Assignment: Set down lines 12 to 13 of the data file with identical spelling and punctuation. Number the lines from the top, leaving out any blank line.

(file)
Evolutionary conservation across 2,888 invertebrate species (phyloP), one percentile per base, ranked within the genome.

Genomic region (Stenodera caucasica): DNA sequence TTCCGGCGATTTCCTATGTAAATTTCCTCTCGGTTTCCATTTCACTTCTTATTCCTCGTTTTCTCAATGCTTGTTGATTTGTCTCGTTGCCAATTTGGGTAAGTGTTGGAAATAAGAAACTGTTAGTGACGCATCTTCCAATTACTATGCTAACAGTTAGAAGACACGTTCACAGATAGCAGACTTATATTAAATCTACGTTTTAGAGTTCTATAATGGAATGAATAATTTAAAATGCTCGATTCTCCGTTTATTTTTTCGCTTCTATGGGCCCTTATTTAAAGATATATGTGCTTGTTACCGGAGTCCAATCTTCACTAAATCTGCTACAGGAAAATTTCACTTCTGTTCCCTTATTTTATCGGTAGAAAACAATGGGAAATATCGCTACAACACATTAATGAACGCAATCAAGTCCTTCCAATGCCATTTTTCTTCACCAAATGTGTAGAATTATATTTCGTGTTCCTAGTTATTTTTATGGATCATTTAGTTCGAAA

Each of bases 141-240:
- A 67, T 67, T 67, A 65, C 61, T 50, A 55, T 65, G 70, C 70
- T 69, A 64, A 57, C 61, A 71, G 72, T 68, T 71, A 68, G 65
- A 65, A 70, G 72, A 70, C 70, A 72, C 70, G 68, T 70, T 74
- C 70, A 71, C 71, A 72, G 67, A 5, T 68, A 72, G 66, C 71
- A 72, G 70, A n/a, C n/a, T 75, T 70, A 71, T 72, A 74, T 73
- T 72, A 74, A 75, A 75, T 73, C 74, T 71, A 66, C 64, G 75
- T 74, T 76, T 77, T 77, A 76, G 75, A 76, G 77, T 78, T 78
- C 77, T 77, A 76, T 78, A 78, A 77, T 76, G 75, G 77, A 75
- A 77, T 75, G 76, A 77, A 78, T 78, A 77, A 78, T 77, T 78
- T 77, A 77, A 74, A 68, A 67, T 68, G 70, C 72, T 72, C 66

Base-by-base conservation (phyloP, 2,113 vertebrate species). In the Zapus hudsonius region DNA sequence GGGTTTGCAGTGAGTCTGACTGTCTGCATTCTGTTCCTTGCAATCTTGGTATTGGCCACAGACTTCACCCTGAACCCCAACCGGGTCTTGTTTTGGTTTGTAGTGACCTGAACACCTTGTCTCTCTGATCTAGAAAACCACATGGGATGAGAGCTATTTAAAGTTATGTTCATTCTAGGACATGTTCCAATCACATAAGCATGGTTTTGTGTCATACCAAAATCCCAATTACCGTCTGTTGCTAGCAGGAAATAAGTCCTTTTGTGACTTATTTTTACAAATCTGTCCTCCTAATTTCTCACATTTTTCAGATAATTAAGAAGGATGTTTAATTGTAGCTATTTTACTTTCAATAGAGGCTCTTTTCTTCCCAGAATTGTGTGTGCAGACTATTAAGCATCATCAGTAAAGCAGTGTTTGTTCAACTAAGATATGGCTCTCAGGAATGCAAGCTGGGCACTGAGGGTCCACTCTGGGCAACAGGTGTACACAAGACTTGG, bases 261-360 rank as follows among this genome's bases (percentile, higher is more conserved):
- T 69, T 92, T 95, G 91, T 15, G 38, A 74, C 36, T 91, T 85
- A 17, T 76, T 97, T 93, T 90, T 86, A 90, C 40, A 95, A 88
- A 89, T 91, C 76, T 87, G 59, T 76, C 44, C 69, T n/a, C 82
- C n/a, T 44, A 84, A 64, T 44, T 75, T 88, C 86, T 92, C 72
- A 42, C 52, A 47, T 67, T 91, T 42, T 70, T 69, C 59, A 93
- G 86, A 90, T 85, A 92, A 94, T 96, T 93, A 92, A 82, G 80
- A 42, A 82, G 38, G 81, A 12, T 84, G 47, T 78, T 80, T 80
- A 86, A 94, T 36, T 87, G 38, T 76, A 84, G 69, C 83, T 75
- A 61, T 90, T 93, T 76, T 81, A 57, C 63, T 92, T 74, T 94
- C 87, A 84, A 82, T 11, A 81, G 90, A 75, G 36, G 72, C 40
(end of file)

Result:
- A 77, T 75, G 76, A 77, A 78, T 78, A 77, A 78, T 77, T 78
- T 77, A 77, A 74, A 68, A 67, T 68, G 70, C 72, T 72, C 66